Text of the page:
Transport and Environment calls out diesel cars' particle emissions during filter cleaning
15 January 2020
Author: Illya Verpraet
Particle emissions of diesel cars can be 1,000 times as high during normal filter cleaning cycles as during normal running, Transport and Environment (T&E) found.
Diesel cars stop their diesel particulate filters (DPF) from clogging by running a 'regeneration cycle' when the engine is up to operating temperature. This burns off any matter stuck in the filter.
The group of NGOs is calling out the way this procedure is included in official testing and that. Because cars are allowed to exceed the limit during the regeneration cycle, T&E say that 60-99% of regulated particle emissions from the tested vehicles are ignored as a result.
The Nissan Qashqai and Opel Astra were 32% to 115% over the legal limit for particles when they cleaned their filters in the testing by T&E. What's more, the number of particles emitted continued to be higher than the official amount for 30 minutes after the cleaning cycle had ended.
Anna Krajinska, emissions engineer at T&E, said: "These tests show that new diesels are still not clean. In fact, they are spewing out highly dangerous levels of particles in our towns and highways every day."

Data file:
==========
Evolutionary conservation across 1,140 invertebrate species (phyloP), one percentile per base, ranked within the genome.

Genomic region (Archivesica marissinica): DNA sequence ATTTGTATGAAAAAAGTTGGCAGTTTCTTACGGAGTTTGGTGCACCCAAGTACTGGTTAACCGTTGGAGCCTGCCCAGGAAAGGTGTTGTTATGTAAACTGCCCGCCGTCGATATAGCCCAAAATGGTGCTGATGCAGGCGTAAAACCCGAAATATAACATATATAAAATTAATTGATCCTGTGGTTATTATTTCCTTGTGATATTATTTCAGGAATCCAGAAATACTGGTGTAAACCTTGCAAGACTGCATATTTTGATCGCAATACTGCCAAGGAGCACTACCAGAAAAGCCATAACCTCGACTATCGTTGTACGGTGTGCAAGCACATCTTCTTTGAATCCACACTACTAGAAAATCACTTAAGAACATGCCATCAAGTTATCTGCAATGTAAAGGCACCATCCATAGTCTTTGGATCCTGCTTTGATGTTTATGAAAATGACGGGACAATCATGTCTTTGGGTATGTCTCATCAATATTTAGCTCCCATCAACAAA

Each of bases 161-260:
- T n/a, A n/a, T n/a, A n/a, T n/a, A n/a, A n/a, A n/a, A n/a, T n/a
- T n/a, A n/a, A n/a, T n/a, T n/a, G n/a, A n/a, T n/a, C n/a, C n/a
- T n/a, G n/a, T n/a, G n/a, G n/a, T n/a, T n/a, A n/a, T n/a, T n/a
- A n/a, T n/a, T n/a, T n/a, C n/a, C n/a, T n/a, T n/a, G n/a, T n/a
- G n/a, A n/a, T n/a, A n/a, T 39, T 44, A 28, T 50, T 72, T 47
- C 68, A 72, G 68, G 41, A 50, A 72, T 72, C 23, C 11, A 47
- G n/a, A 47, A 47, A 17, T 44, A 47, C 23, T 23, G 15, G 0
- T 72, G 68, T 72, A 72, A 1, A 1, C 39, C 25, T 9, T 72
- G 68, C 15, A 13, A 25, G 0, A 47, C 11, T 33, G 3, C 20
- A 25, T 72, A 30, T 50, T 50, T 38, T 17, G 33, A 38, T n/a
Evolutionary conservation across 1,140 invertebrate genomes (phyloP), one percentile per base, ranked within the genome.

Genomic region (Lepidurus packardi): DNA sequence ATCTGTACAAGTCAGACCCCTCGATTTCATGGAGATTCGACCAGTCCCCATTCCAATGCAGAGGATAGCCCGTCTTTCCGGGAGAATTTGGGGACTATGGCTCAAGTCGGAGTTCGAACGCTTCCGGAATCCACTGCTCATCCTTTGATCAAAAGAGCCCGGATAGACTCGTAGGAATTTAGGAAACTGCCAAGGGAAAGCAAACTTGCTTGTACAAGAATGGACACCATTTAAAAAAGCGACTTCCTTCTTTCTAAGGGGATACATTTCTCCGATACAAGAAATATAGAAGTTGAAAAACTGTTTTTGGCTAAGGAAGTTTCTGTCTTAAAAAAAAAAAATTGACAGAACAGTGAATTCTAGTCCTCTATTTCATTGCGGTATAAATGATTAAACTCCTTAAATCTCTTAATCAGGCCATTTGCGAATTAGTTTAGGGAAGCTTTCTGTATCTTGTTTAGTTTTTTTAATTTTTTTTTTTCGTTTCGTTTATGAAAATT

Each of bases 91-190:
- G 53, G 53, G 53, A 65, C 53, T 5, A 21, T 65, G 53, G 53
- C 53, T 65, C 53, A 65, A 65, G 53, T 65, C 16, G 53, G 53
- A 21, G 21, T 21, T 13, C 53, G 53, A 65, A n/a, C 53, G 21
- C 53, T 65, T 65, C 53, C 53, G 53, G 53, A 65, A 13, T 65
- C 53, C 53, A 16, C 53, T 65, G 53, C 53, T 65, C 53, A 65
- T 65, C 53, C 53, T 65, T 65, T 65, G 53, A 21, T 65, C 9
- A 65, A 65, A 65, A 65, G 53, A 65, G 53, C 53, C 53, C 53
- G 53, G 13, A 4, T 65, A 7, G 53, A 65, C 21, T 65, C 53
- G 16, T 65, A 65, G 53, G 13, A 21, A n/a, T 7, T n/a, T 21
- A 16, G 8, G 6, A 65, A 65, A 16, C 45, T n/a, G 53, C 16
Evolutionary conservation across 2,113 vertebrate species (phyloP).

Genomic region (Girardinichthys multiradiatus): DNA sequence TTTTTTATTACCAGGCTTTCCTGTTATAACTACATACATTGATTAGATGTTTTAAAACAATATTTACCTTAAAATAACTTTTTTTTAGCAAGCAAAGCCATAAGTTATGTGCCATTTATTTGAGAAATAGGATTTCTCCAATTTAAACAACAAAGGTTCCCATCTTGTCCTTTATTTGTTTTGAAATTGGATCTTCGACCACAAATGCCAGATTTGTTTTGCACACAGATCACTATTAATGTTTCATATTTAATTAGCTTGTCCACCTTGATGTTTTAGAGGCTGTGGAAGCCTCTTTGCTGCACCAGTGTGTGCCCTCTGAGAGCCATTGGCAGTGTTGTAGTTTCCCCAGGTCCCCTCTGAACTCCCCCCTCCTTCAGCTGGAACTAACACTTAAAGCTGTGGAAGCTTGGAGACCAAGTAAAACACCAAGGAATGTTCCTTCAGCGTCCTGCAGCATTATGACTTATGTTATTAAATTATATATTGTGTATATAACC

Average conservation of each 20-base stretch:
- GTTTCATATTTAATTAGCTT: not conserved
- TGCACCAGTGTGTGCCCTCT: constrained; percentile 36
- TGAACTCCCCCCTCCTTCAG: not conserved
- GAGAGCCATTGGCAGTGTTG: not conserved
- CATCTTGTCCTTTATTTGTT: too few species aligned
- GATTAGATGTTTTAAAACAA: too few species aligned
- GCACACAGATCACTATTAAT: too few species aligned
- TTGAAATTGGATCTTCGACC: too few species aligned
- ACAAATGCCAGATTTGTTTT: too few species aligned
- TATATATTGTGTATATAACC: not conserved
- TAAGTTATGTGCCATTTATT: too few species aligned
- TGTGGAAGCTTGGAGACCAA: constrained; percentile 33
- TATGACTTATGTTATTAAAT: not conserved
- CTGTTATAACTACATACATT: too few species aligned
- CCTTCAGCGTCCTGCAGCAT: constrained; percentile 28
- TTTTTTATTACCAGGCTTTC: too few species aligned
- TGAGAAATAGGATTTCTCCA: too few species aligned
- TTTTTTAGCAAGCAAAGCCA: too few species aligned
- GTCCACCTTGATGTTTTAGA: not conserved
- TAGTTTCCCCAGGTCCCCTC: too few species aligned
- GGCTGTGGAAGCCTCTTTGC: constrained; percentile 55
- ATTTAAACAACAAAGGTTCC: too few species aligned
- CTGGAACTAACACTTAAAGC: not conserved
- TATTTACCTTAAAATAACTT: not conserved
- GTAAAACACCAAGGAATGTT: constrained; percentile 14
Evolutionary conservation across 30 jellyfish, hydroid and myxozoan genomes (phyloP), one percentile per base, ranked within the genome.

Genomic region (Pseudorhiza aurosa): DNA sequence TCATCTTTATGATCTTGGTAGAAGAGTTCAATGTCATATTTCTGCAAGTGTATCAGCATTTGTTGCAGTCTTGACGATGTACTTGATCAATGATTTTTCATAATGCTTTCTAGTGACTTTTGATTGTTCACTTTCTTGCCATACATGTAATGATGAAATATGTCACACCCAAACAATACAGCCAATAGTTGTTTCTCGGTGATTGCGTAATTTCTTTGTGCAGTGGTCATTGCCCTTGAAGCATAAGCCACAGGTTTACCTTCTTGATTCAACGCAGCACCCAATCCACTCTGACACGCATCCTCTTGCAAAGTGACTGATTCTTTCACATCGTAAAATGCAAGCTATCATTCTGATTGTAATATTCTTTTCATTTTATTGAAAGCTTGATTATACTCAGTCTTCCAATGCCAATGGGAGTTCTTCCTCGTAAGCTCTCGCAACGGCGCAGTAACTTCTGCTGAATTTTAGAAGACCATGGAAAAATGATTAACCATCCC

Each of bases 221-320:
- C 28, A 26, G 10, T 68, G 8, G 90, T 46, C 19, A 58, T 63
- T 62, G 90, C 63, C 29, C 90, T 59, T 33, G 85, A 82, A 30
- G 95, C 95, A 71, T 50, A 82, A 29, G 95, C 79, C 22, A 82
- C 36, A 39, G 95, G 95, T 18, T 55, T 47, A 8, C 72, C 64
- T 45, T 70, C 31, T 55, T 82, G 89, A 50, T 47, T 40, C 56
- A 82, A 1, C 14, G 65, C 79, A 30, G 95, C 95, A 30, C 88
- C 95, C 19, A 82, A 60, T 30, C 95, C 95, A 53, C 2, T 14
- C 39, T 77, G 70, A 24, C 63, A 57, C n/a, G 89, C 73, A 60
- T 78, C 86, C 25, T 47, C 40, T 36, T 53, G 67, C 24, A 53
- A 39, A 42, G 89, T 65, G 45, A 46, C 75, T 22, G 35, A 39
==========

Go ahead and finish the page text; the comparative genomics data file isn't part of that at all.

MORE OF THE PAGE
T&E is also drawing attention to the fact that the smallest particles are not part of official testing, even though they may be very harmful to people's health.
Krajinska said: "Regulated particles are only half the story. The smallest ultrafine particles are thought to pose a bigger threat, yet they're ignored by official tests. The next Euro pollution standard must close the loopholes and set limits for all pollutants. The endgame is a standard that demands zero emissions from cars on our roads."
The organisation is urging for the next pollution standard to require cars to meet the emission limits under all driving conditions, including DPF regeneration. It is also calling for currently unregulated pollutants such as ammonia and ultrafine particles smaller than 23nm to be included.